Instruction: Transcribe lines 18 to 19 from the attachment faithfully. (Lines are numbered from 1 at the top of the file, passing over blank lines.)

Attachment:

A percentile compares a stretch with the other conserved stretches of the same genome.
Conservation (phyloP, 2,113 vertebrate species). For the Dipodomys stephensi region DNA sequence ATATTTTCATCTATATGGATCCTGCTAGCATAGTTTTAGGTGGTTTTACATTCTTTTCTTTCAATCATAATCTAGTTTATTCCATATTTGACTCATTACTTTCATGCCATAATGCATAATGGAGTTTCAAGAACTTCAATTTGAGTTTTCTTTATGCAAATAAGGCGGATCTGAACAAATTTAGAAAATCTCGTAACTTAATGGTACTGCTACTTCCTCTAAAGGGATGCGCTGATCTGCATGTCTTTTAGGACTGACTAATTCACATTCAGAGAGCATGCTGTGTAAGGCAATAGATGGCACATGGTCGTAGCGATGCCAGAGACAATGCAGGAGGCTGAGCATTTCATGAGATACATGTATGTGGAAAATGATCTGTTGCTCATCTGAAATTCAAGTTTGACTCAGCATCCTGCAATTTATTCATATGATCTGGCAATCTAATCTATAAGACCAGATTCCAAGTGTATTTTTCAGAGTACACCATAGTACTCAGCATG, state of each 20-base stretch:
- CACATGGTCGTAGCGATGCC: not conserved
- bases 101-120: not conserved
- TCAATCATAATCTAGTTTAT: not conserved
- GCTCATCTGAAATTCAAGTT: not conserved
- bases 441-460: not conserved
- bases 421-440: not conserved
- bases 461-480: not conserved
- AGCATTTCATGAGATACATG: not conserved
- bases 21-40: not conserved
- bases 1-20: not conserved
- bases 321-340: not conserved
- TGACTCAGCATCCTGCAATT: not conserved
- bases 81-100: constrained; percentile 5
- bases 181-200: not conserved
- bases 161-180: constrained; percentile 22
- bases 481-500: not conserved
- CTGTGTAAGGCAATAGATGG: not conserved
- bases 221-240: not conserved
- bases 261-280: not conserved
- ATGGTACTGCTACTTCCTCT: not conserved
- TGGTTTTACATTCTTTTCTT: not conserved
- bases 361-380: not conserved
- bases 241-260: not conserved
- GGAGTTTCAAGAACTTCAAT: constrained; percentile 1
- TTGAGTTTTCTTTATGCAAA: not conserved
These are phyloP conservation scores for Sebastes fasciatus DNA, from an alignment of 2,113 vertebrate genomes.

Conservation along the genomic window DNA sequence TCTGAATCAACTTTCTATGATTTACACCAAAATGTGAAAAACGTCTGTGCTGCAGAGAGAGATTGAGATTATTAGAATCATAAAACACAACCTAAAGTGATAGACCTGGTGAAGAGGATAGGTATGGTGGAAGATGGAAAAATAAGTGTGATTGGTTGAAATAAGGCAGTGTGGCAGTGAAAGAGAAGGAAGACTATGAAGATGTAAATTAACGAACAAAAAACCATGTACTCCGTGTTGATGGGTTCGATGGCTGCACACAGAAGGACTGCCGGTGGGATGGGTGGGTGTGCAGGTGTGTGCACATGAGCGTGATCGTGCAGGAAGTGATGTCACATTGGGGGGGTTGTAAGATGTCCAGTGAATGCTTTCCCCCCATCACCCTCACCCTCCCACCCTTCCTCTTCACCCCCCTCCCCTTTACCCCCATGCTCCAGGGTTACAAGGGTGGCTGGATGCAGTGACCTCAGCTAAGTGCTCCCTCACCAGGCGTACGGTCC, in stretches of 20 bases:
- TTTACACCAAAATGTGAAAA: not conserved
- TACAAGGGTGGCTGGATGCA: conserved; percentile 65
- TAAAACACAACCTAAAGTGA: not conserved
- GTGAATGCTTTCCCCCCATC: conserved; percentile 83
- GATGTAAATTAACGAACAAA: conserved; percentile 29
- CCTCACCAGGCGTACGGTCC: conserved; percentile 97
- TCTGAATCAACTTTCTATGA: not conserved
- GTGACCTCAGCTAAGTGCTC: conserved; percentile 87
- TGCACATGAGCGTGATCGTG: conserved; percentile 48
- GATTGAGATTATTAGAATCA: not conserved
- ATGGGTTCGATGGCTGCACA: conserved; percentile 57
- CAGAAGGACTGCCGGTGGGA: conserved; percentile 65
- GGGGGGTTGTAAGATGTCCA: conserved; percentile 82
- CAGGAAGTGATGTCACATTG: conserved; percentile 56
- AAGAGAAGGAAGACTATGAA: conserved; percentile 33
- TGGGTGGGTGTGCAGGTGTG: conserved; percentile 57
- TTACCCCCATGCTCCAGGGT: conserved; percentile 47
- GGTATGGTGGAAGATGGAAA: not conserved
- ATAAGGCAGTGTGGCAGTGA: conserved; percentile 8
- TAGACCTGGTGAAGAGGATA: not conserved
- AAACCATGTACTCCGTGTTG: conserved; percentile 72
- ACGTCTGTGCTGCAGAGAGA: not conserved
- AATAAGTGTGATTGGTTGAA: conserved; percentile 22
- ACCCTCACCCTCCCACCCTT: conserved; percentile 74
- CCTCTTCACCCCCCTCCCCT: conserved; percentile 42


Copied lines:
- bases 481-500: not conserved
- CTGTGTAAGGCAATAGATGG: not conserved